The government last year approved a bill to extend the life of the Reconstruction Agency, established to oversee rebuilding efforts, until 2031, a decade longer than initially planned.
Suga pledged that the government would provide "continuous and seamless support" to ensure that evacuees and other victims' lives return to normal as soon as possible, and to push the country to be disaster-resilient.
Appearing at the Tokyo ceremony on behalf of bereaved residents of Fukushima, Makoto Saito, 50, said that while he acknowledges reconstruction has progressed considerably, the "recovery of the hearts of the bereaved families has not progressed the way they would want due to overwhelming sadness."
Saito, who works at an elementary school, said he does not want his 5-year-old son Shota's death to have been in vain and vowed to ensure the memory of the disaster will not fade.
"I want to tell children what I experienced and teach them the preciousness of life," he said.
The ceremony in Tokyo, which is currently under an extended state of emergency, was canceled last year due to the outbreak of the novel coronavirus. The government has said the event will be the last in its current incarnation, with future memorial events depending on the situation at the time.
Emperor Naruhito, who attended the ceremony with his wife Empress Masako and has visited the disaster-hit areas, said in his address that his heart aches for the victims.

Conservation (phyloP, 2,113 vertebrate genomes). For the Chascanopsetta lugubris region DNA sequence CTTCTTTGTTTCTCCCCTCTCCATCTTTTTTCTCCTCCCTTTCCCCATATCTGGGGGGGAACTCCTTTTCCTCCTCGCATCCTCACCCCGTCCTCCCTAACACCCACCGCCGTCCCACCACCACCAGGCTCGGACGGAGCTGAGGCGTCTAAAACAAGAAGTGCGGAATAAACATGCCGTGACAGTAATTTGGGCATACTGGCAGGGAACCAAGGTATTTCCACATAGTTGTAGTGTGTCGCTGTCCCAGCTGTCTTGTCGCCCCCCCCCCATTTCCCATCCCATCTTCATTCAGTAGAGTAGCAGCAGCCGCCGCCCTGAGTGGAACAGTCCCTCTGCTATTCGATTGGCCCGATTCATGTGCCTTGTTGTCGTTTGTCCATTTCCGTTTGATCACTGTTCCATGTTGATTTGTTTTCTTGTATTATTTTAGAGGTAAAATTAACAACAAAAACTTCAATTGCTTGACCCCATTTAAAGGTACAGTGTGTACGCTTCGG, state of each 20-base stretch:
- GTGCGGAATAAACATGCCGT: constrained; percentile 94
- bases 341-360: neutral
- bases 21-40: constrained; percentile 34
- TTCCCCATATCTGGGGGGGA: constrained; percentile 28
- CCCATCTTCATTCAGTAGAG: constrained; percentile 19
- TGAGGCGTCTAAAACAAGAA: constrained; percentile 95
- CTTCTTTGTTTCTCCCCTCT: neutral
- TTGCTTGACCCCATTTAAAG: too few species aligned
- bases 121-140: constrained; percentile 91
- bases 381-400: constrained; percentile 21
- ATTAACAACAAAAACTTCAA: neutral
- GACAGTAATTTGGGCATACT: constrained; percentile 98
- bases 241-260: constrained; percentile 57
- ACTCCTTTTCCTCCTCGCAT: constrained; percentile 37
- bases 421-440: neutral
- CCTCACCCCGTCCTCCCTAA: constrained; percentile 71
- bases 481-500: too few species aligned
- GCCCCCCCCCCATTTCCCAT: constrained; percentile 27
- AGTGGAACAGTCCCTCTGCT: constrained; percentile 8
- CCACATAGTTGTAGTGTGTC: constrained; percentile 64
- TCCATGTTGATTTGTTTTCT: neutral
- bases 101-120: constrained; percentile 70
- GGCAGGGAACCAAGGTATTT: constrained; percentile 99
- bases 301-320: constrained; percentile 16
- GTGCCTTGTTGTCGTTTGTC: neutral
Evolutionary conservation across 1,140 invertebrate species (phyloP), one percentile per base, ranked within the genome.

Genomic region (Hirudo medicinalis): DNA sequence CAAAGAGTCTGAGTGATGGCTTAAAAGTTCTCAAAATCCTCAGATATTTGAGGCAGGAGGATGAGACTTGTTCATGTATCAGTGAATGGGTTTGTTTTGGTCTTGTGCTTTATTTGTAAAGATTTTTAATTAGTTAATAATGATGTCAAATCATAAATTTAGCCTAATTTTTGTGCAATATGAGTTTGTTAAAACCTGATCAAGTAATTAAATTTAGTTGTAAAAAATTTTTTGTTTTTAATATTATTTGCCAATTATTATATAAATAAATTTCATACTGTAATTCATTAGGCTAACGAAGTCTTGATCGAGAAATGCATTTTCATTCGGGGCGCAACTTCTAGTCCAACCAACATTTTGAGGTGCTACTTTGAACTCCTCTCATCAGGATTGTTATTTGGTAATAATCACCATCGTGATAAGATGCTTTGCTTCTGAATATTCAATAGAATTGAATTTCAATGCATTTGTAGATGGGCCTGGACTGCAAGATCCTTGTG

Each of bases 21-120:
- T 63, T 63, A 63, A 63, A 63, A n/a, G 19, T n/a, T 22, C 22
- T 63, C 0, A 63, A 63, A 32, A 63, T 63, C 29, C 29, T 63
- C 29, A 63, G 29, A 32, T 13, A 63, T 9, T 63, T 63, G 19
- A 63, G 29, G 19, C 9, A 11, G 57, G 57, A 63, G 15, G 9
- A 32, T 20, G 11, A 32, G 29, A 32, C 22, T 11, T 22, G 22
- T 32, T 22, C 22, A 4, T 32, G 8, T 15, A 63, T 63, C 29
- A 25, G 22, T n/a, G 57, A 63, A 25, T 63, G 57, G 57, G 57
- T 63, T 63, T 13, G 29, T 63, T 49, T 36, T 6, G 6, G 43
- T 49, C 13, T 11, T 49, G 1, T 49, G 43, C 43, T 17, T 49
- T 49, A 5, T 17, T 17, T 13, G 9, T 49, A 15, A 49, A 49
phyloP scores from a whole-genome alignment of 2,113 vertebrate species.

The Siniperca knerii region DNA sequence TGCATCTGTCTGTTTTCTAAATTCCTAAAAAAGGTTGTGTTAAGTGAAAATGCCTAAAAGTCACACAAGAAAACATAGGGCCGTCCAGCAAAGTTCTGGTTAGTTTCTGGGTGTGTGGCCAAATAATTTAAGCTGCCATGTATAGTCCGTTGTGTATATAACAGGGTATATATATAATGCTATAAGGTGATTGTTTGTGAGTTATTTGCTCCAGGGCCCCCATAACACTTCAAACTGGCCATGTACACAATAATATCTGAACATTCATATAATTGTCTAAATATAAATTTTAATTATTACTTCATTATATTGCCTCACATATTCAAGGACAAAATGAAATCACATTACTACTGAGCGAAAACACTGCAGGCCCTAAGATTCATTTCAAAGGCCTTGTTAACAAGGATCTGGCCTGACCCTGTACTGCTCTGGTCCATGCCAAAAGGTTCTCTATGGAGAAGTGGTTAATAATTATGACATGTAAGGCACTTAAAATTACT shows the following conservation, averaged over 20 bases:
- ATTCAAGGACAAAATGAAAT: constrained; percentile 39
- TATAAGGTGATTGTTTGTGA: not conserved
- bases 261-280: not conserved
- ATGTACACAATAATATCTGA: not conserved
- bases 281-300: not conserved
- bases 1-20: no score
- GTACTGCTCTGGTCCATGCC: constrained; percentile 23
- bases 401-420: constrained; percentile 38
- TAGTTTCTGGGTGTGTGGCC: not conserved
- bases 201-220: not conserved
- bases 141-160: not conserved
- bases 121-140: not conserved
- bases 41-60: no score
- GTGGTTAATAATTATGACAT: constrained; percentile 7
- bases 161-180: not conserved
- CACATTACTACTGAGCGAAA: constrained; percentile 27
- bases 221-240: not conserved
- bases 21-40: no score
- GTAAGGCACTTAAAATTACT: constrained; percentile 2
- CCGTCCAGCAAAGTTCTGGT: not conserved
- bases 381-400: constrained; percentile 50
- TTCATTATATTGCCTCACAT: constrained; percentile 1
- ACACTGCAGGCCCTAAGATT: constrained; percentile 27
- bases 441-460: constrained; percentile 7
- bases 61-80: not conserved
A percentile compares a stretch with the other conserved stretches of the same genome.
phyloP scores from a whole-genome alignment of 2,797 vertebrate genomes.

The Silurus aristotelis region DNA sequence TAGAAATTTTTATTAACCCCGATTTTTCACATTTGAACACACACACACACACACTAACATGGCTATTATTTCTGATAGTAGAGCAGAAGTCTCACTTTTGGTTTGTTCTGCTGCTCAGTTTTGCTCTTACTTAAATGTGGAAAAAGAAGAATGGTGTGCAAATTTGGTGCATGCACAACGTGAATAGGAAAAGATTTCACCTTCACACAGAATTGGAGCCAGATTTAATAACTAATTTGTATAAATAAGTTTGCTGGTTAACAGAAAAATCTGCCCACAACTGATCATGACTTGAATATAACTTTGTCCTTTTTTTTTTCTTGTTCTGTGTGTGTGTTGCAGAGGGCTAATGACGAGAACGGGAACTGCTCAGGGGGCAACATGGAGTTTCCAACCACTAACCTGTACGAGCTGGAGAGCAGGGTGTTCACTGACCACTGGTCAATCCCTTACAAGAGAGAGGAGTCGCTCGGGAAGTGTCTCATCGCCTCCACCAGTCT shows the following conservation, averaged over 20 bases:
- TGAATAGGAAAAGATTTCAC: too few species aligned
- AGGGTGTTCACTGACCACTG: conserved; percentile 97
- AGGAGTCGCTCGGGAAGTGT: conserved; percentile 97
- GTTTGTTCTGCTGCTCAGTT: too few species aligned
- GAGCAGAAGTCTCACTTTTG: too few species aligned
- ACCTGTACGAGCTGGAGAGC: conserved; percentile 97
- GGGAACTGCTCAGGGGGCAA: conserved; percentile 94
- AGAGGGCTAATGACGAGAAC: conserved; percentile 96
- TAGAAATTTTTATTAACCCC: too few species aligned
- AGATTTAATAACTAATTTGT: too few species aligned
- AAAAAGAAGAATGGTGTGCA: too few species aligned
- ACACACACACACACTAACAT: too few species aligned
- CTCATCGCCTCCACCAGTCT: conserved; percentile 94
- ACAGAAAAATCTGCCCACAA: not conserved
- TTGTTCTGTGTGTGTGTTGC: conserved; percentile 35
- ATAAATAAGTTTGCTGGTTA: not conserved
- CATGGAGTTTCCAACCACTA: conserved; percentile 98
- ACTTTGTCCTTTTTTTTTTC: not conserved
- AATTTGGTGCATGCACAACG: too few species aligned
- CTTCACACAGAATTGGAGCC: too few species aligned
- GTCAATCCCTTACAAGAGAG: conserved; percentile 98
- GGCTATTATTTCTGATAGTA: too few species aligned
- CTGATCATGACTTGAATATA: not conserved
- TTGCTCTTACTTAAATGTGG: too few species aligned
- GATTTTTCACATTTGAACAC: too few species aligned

He urged everyone to unite and stand by those who have suffered to "help all of them regain their peaceful daily lives in less than no time without leaving even a single soul behind in this difficult situation."
Evacuation orders, issued after tsunami waves hit the Fukushima Daiichi nuclear plant causing the release of massive amounts of radioactive material, have already been lifted in many parts of the prefecture as decontamination work has progressed.
The no-go zone is now approximately 337 square kilometers, just 30 percent of the area it once covered but equivalent to more than half the area covered by central Tokyo's 23 wards.
In Tokyo, Nuclear Regulation Authority Chairman Toyoshi Fuketa instructed his staff to constantly ensure the safety of nuclear reactors and not drop their guard just because the reactors cleared the regulator's tough safety screening -- now deemed global best practice.
A decades-long process to scrap the crippled plant continues, with operator Tokyo Electric Power Company Holdings Inc. saying earlier this month it had completed the removal of all nuclear fuel rods from the storage pool of the No. 3 reactor building at the complex.
The No. 3 unit was one of the three reactors that suffered core meltdowns following the earthquake and tsunami. Japan decided in December 2019 to delay the excruciatingly slow and dangerous process of removing spent fuel from the storage pools of the other two reactors by as much as five years to March 2029.
In Tokyo, Tomoaki Kobayakawa, president of TEPCO, addressed employees at its headquarters, saying, "We should exercise our responsibility for Fukushima without drawing a line on the 10th anniversary and letting (memories of) the accident fade."
Suga has indicated the government will soon decide how to dispose of treated radioactive water stored in tanks at the crippled power plant, especially with capacity expected to run out by the fall of 2022.
The decommissioning of the crippled facility remains uncertain, with doubts remaining over whether TEPCO will be able to meet its time frame in the face of numerous technical challenges.